“Oh look, don’t start with the fucking semantics shit again. You know what I call ‘semantics’? Wank!”
Malcolm Tucker in The Thick of It
I often find a lot of the discussion about Independence-Lite or Devolution-Max to be rather disingenuous. Usually it comes from media sources who have repeatedly shown that they are hostile to the idea of independence and who may have an interest in trying to create some kind of schism in the independence movement. Take this story from May as an example. For the record, when Salmond talked about it with Andrew Marr, here is what was said…
ANDREW MARR – When you present the country with your referendum proposals, are you going to give people a choice of two options – the status quo or independence – or is there a possibility of a third option, which is being called either ‘independence lite’ or ‘devolution plus’ whereby Scotland gets effective I suppose home rule but inside elements of the United Kingdom? Is that possibility going to be on offer?
ALEX SALMOND – Well the terminology I’m not sure, but I’ve heard it described as ‘devolution max’. Perhaps that would mean ‘independence minimum’ or something like that. But our position, Andrew, is this. We prefer a straight question and we’ve set out what that question might be. However, I’ve also indicated that if it was necessary to obtain the parliamentary majority in the Scots Parliament to have a third defined option on the ballot paper, which could be done with a couple of questions or by preference voting, then I would be prepared to discuss that and probably prepared to concede it as long as independence for Scotland is on the ballot paper, which is our sine qua non. That’s the thing we must have. People must have the opportunity to exercise a right of self-determination. But I’m not frightened of another option on the ballot paper as long as that option is defined and meaningful, as long as it’s something that people can understand and not some you know vague proposition.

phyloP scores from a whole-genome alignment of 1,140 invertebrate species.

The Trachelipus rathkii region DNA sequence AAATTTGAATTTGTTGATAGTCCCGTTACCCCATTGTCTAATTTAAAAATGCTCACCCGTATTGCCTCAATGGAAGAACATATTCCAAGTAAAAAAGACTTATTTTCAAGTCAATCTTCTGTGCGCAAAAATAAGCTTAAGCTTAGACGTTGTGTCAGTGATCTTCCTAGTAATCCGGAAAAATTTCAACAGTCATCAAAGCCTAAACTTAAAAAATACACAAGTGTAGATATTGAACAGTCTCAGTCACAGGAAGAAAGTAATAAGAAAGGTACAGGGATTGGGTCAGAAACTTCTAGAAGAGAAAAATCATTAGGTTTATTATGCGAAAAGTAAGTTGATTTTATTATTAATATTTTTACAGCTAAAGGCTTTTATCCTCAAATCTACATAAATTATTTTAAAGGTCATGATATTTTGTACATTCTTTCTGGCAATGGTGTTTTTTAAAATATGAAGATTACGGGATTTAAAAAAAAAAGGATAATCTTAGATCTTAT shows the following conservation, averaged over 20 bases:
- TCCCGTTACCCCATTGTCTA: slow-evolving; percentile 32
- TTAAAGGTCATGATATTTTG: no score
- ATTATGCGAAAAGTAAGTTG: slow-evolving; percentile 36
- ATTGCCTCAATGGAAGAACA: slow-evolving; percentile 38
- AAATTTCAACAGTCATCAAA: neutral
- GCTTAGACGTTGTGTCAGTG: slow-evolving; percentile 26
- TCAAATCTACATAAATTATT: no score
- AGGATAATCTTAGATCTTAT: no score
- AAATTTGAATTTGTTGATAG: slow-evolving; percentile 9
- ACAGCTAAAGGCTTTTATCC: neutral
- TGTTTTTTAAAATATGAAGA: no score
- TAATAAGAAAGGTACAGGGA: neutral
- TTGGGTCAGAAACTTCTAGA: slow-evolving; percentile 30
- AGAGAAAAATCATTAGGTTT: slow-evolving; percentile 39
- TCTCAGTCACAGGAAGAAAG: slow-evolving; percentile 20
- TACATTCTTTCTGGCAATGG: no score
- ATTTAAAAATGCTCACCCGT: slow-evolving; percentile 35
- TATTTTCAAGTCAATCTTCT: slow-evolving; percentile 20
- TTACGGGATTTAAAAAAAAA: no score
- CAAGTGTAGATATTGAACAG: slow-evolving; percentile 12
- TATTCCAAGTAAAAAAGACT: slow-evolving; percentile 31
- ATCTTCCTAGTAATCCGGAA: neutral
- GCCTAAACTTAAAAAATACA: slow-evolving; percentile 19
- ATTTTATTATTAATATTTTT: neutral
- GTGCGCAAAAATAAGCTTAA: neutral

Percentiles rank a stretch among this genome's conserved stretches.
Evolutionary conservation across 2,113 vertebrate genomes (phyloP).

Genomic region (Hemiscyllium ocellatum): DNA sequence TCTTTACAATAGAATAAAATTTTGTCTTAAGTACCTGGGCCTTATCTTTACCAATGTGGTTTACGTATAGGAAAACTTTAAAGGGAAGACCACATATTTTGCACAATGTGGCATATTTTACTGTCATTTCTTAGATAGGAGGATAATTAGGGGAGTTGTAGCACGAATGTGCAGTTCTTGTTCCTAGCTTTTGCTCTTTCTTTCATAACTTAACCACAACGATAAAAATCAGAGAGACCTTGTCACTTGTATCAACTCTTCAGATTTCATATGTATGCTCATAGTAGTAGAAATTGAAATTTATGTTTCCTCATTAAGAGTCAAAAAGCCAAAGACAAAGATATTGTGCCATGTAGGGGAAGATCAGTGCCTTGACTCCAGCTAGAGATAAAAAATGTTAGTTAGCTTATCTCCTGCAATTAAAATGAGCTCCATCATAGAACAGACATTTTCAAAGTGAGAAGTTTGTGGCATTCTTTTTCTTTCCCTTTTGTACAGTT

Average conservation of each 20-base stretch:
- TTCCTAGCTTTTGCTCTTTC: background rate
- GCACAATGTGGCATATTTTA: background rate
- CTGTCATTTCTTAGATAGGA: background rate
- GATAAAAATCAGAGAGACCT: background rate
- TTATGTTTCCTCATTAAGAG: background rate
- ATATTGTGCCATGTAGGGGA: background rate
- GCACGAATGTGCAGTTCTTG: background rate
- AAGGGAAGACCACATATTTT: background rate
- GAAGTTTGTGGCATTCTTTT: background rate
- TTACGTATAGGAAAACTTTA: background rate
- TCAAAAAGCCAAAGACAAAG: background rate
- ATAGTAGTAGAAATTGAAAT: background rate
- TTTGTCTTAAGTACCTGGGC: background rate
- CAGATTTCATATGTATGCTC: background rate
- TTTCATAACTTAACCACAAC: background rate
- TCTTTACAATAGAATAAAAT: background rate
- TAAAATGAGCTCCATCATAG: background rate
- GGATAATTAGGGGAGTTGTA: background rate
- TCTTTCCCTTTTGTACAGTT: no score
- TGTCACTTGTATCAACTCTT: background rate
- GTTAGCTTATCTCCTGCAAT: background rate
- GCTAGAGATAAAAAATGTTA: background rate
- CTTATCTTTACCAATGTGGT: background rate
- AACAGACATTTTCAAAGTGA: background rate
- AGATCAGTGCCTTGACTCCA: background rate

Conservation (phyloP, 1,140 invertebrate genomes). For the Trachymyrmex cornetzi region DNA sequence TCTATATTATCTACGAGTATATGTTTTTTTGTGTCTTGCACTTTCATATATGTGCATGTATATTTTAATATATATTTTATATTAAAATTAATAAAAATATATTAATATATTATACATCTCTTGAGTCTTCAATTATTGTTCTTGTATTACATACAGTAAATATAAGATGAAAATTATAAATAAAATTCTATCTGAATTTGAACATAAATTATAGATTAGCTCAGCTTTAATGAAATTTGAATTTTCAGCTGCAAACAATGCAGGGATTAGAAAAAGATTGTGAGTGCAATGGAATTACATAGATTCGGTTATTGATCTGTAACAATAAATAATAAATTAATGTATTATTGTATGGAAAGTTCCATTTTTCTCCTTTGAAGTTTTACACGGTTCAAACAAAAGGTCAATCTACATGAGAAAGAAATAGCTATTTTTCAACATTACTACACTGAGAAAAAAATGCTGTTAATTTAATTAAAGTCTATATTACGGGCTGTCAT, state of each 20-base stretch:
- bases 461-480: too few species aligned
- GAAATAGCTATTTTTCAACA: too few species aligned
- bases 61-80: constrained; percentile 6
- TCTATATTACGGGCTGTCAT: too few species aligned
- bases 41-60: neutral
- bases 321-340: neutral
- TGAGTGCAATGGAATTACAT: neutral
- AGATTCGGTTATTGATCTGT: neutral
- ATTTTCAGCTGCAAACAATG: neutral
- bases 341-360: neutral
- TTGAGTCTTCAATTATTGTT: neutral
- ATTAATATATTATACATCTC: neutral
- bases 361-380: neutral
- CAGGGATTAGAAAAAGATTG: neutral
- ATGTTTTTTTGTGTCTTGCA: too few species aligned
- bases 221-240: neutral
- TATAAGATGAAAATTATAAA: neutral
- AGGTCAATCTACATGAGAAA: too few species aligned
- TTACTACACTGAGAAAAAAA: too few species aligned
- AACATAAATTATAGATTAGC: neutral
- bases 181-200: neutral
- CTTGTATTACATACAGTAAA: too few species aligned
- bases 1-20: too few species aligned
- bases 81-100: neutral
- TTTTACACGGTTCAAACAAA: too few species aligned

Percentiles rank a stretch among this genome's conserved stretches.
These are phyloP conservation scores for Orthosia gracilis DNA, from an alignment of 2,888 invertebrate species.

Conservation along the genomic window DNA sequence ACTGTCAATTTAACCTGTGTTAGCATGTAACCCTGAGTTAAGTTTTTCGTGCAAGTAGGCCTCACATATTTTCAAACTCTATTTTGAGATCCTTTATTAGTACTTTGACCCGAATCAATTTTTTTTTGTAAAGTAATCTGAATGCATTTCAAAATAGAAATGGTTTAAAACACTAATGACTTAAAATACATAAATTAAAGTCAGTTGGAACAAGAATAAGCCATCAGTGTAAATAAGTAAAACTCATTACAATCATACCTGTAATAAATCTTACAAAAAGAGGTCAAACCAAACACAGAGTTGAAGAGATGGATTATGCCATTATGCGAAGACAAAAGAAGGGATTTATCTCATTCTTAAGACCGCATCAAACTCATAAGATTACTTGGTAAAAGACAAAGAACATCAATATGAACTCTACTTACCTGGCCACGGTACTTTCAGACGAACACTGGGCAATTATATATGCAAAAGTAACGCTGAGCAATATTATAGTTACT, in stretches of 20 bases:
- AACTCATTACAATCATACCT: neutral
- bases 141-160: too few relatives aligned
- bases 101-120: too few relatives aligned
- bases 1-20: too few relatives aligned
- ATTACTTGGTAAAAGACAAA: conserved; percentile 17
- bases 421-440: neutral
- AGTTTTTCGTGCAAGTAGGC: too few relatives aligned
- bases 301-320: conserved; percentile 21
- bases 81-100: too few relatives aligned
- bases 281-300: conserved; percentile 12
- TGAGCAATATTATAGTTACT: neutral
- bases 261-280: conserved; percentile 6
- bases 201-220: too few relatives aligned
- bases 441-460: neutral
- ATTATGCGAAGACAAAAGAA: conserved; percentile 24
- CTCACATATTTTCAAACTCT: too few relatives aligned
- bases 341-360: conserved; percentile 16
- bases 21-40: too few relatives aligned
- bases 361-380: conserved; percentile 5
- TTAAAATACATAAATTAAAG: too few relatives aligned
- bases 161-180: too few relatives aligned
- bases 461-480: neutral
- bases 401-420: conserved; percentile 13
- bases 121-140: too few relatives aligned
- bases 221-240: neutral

This interview was in 2009 before the SNP’s huge victory in the Scottish elections so it is no longer necessary to do what Salmond suggested they might have to do, however they might still do this anyway.
The strategy seems clear enough to me and has been the same for some time and it is this…work toward full independence and between now and when we get it, take every power we can back from Westminster and up to Edinburgh. That isn’t too hard to grasp, is it?
This strategy is not a new thing. In the 104 years of the Scottish Office (1885-1999) some small powers were constantly being taken back for Scotland. This was partly due to the tendency all governments, legislatures and bureaucracies have which to increase the range of their powers and partly due to ideas about bureacratic efficiency[sic].
Current reasons and motivations for the transfer of powers from London to Edinburgh are maybe different from those in yesteryear but (as a non-member of the SNP) hopefully more power of self-determination and full independence are on the way. A bit at a time or all at once, however we get it, the important thing is that we get it.